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Paul Erdos Among the Dancing Saints

By Gerald L. Alexanderson

A shorter version of this article was published in the December 2010 - January 2011 issue of MAA FOCUS.

Coming across a picture of the Hungarian mathematician Paul ErdÅ‘s in a procession of dancing saints seems an unlikely event, but it can happen at St. Gregory of Nyssa, an Episcopal church on the northern slopes of Potrero Hill in San Francisco. With its name and the configuration of the building, one might expect this to be a church with Eastern European connections—a large, three-story, octagonal rotunda surrounding the altar with an area for seating extending to the north.

Around the interior of the rotunda, the two levels above the main floor are devoted to a series of murals showing a procession of 90 larger than life-size “dancing saints.” For mathematicians, the most interesting of them is Paul ErdÅ‘s, dancing between Gandhi and Martin Luther. All the saints have golden halos in the Byzantine style, reminding us of the relevance of the name of the church: St. Gregory was a fourth-century A.D. bishop in Cappadocia, a region in what is now central Turkey.

Erdős is not alone as a scientist honored in an Episcopal church in San Francisco: Albert Einstein has his own stained glass window in Grace Cathedral (the seat of the Episcopal bishop of California) on Nob Hill. There he stands next to his formula, E = mc2, in a high window immediately to the left as you enter the cathedral from the narthex.

At St. Gregory’s, ErdÅ‘s is not the only mathematician. Hypatia, the fourth-century A.D. scholar is there (though we cannot say whether it is a good likeness!). She is well known currently as the subject of a popular film, Agora, with Rachel Weisz playing this leader of the legendary library at Alexandria. According to the booklet accompanying the murals, she was martyred “at the hands of Christian monks” and is honored in this church for her learning and courage, a “witness to intellectual curiosity and honest inquiry, which are closer to God than the angry certainties of fundamentalism.” 

ErdÅ‘s, on the other hand, is described as an itinerant mathematical angel, “traveling constantly” and working with other mathematicians to solve problems. He is also described as someone who lived “very simply,” a phrase supported by the fact that to a great extent his worldly possessions consisted of the contents of a single suitcase.

St. Gregory’s list of saints will be viewed by some as unusual. The short biographies do not resemble the usual “Lives of the Saints” and seldom read anything like traditional hagiographies. The list includes many of the expected names (Francis of Assisi, Teresa of Avila, Thomas Aquinas), of course, but also Shakespeare and Dante, Emily Dickinson and Fyodor Dostoievski, Charles Darwin and Lady Godiva (with her horse), Queen Elizabeth and Queen Liliuokalani, Ella Fitzgerald and John Coltrane (with his saxophone), Cesar Chavez and Malcolm X, Martha Graham and Mother Lucy Wright of the Shakers, William Blake and Casper David Friedrich, children Anne Frank and Iqbal Masih, the architect Julia Morgan, the naturalist John Muir, Bishop Desmond Tutu, John XXIII, and Eleanor Roosevelt.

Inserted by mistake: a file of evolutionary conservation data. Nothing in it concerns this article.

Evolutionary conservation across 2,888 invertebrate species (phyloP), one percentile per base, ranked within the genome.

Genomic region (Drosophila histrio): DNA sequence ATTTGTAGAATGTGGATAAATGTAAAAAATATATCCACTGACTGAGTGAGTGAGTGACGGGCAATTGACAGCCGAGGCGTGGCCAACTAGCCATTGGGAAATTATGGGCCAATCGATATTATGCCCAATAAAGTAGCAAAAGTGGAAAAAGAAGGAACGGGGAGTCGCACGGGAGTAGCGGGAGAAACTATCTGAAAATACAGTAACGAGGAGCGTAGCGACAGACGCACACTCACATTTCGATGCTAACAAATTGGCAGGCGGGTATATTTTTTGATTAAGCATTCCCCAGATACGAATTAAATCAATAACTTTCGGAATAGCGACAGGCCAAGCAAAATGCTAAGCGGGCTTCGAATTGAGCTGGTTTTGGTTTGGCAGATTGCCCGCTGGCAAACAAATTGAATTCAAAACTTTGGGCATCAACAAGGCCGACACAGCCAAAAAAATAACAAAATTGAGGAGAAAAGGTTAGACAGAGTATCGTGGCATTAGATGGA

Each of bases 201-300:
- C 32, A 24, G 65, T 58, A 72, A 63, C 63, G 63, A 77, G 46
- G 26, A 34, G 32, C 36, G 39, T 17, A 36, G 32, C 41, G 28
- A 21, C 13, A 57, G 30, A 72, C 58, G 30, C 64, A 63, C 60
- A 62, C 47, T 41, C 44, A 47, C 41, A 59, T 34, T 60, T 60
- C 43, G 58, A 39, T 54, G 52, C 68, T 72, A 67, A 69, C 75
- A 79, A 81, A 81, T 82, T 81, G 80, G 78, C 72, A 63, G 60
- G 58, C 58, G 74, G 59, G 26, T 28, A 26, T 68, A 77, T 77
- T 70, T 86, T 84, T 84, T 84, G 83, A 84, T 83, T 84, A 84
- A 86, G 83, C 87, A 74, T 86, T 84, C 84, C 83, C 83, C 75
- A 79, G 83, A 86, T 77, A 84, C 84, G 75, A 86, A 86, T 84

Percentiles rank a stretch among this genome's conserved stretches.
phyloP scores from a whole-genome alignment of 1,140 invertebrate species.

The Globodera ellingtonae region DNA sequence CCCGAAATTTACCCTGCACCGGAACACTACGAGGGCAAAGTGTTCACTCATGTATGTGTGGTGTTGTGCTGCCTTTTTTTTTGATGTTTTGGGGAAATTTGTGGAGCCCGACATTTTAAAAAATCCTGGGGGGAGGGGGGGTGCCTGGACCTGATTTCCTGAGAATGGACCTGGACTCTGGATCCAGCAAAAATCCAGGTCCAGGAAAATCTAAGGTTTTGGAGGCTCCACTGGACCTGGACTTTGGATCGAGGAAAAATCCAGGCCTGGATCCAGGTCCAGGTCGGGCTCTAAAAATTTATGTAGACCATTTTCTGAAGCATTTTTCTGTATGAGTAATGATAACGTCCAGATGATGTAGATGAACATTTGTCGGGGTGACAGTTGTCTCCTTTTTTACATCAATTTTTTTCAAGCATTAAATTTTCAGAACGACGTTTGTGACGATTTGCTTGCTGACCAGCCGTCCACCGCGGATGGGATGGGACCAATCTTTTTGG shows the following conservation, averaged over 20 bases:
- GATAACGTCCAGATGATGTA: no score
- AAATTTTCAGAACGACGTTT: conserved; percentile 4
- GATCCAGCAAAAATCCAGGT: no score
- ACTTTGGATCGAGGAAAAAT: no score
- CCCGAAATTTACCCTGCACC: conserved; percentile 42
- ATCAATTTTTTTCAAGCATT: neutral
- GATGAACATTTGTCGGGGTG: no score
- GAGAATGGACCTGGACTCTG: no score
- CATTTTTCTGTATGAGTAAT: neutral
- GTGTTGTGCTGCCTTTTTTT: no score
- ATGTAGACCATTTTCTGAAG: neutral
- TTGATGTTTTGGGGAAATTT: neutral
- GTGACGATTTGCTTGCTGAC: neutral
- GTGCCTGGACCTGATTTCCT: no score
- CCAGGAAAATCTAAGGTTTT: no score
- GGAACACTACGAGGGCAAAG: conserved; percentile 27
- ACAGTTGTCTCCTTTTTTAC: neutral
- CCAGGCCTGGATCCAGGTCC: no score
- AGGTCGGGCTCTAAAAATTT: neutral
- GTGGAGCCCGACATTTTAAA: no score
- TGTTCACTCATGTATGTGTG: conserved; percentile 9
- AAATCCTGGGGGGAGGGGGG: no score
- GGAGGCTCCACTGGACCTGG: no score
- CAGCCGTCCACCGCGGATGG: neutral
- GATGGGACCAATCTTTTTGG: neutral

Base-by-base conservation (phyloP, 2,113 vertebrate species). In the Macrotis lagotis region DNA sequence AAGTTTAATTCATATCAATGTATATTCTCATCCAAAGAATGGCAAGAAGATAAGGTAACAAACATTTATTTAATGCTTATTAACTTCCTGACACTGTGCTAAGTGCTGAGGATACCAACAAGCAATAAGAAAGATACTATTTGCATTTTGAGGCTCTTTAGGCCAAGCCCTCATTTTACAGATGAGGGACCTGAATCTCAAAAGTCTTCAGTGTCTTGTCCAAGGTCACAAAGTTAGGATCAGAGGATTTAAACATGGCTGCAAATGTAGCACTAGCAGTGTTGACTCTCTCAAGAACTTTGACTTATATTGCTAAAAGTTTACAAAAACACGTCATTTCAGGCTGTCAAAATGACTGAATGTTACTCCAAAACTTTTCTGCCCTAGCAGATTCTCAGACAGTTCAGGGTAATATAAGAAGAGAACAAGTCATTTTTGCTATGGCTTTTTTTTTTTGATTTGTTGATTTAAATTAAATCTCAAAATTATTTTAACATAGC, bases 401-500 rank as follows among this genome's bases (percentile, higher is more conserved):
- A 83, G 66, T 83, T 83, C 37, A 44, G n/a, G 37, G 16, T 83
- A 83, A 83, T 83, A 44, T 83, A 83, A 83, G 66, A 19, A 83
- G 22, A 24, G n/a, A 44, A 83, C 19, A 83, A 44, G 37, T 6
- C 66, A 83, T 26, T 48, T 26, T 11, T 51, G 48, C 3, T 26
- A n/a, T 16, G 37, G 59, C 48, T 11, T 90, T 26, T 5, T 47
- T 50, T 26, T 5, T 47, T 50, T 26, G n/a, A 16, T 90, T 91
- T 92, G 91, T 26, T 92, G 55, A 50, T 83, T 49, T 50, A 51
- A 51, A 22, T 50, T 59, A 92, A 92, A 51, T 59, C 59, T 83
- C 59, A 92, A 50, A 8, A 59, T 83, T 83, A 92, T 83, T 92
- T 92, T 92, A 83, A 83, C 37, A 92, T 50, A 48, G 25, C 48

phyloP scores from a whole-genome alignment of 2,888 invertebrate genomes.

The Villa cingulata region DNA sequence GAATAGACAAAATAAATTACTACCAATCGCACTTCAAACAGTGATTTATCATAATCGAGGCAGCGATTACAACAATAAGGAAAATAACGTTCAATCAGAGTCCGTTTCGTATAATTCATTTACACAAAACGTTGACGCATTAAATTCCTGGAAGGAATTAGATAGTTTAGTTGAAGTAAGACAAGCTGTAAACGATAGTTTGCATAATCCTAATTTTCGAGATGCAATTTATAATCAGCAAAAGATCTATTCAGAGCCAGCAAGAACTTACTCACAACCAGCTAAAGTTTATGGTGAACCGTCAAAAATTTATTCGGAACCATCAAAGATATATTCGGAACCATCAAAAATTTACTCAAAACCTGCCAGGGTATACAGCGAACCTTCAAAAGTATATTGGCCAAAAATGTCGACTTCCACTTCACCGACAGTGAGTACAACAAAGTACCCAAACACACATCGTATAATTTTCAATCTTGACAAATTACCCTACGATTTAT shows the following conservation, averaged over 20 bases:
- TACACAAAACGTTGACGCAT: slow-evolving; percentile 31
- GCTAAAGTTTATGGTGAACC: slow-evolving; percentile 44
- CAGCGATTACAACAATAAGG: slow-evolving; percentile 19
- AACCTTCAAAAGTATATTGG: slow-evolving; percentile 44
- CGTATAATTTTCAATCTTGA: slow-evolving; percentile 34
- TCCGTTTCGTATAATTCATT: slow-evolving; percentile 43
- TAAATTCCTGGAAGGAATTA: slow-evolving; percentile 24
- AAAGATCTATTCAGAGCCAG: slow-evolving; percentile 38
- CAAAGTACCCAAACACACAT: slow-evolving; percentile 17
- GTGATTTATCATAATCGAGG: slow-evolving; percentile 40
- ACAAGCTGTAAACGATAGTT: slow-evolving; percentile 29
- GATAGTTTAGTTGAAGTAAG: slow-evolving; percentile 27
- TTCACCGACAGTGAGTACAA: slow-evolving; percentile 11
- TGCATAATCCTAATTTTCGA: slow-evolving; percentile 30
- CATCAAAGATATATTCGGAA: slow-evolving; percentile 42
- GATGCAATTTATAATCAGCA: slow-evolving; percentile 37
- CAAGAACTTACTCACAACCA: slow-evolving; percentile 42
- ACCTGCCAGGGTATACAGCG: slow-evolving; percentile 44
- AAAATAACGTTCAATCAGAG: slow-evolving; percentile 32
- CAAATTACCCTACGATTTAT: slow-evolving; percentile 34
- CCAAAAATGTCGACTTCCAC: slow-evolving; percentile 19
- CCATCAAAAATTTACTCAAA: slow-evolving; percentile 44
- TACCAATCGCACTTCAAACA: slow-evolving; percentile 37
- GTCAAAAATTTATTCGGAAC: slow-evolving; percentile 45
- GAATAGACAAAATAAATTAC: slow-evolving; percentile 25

From right: Thomas Merton, Martin Luther, Paul ErdÅ‘s, Gandhi, and Seraphim with a bear. Seraphim was a Russian Orthodox mystic of joy (1759-1833), whose love for all God’s creatures led him to share his fasting rations with a bear, saying, “The poor bear can’t know it is Lent.”

And there are others with mathematical connections: Simone Weil (sister of André Weil), Florence Nightingale (at one time a student of J. J. Sylvester), and the 20th-century statistician, W. Edwards Deming. So there are lots of saints for us to admire.

The murals are the work of Mark Dukes, a San Francisco iconographer; the work was completed in 2008. An illustrated descriptive booklet makes a case of each of the saints depicted.

The church is at 500 De Haro Street, not far from downtown San Francisco, just south of AT&T Park (home of the San Francisco Giants) and close to the new biomedical research campus of the University of California, San Francisco. Visiting mathematicians may think they have seen all the obvious sights in this popular city, but they haven’t really done San Francisco until they stop by to see the mural showing ErdÅ‘s, perhaps with a little side trip to see Einstein in stained glass.

Full list of saints and further details about the murals.

Gerald Alexanderson teaches at Santa Clara University in California. He is a former president of the MAA.